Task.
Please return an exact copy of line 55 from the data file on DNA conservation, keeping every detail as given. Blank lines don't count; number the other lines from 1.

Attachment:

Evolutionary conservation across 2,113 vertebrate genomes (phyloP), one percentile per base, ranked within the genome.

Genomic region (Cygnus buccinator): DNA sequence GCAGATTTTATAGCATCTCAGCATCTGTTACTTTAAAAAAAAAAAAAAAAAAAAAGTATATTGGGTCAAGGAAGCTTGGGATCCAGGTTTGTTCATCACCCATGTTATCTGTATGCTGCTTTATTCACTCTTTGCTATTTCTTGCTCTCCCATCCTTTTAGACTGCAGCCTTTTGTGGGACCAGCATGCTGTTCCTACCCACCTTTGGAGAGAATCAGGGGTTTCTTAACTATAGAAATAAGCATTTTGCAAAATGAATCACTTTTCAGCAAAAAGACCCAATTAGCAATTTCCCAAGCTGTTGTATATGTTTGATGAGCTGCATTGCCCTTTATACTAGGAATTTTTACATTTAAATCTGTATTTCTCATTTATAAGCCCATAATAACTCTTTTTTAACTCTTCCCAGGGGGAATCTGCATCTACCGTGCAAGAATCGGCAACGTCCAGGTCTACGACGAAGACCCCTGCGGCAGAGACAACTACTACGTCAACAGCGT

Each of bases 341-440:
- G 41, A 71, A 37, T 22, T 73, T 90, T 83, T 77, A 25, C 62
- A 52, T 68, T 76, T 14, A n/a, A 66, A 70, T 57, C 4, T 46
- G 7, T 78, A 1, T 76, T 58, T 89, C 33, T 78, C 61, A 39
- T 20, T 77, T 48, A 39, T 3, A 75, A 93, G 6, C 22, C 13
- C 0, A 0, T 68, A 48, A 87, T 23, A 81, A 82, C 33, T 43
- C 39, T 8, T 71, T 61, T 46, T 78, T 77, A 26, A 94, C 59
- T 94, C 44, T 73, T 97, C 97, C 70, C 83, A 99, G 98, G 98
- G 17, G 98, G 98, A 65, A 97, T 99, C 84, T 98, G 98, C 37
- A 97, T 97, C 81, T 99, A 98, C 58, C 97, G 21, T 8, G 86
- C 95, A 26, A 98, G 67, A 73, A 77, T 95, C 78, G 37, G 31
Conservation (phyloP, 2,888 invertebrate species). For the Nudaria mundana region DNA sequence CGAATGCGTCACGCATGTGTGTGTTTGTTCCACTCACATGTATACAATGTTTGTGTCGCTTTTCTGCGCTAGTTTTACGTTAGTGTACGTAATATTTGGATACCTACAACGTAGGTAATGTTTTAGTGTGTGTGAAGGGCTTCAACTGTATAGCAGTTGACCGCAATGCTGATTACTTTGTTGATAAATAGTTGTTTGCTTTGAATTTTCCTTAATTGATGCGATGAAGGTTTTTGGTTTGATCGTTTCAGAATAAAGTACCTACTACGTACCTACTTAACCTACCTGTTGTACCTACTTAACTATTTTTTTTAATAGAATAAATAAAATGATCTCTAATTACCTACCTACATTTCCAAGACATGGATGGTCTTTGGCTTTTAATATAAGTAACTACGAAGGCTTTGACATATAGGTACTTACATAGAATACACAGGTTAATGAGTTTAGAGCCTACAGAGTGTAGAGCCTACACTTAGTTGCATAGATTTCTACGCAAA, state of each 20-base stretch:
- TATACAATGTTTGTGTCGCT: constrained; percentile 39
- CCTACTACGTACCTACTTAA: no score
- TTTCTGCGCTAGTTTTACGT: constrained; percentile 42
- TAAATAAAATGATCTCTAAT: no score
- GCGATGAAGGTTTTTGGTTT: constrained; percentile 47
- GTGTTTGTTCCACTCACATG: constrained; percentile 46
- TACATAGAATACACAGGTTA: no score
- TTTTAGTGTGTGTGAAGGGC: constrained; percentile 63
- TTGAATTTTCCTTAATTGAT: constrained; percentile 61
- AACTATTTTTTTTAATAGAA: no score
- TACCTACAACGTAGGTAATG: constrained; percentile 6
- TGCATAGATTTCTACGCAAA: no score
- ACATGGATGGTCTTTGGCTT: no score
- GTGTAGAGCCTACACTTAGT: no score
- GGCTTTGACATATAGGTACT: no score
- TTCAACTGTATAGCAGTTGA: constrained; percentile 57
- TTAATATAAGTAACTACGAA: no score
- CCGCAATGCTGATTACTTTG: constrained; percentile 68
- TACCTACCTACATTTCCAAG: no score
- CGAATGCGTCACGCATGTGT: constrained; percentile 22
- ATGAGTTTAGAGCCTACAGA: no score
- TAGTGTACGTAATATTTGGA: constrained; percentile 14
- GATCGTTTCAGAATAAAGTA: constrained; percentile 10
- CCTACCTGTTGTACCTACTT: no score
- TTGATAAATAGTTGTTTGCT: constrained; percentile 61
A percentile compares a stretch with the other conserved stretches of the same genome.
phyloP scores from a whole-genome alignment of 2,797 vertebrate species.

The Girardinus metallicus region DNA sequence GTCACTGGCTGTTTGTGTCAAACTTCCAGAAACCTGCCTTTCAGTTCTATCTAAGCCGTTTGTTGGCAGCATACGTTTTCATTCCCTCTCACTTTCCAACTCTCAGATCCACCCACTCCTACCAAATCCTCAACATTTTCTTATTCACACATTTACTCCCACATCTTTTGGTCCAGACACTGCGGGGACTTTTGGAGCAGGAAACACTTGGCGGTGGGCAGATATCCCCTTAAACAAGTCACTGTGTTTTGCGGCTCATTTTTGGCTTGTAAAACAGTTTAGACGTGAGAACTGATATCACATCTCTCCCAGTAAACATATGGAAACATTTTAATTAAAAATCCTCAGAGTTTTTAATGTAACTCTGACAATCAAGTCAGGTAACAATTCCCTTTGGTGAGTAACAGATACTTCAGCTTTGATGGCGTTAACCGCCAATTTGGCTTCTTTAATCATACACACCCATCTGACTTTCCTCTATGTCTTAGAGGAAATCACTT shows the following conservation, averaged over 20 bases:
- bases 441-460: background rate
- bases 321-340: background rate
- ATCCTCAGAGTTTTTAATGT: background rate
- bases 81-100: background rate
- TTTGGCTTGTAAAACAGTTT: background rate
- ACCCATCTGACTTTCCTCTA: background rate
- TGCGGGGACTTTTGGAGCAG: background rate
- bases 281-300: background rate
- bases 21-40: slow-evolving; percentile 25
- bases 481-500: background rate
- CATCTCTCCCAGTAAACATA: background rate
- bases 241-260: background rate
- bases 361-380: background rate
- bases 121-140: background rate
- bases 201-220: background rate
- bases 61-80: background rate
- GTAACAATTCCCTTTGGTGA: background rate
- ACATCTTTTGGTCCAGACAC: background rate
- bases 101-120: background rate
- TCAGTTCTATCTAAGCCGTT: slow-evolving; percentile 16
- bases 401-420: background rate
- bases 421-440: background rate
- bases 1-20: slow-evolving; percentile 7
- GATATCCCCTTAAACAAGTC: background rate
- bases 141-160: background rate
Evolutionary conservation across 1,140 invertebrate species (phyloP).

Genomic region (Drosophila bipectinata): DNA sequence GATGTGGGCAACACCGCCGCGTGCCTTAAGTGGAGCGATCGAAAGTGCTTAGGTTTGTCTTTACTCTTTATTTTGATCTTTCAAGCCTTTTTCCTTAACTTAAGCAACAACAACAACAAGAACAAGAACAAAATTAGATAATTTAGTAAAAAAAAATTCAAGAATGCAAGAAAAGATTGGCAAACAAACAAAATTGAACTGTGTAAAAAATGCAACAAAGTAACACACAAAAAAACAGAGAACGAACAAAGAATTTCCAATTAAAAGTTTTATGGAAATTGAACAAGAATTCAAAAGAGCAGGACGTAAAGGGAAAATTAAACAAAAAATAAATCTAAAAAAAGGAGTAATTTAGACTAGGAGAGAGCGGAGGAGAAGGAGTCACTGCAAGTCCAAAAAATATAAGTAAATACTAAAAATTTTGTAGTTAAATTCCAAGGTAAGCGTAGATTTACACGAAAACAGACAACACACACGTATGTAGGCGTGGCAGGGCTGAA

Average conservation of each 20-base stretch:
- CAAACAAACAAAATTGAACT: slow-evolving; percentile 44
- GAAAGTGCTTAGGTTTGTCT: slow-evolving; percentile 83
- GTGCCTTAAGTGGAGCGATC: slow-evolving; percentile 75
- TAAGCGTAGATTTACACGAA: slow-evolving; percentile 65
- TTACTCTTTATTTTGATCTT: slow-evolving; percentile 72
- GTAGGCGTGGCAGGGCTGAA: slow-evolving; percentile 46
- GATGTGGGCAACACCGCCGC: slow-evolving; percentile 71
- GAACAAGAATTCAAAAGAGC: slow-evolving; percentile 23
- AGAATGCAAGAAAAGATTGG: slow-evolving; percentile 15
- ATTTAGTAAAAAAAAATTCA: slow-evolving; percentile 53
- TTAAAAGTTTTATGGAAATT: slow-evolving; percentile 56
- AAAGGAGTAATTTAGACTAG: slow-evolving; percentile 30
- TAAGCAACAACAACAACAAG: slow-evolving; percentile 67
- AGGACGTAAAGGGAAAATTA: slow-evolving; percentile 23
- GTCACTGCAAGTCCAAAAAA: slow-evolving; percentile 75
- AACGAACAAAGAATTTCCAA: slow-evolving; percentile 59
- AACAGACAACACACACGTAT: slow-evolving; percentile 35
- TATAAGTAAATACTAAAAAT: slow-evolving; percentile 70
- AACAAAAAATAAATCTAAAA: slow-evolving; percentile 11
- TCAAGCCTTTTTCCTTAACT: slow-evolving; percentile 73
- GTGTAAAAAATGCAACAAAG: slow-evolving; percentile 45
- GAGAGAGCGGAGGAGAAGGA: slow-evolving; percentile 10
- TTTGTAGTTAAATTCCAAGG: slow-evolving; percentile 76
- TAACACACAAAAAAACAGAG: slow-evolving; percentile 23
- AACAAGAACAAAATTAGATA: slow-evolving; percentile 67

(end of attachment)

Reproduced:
- bases 361-380: background rate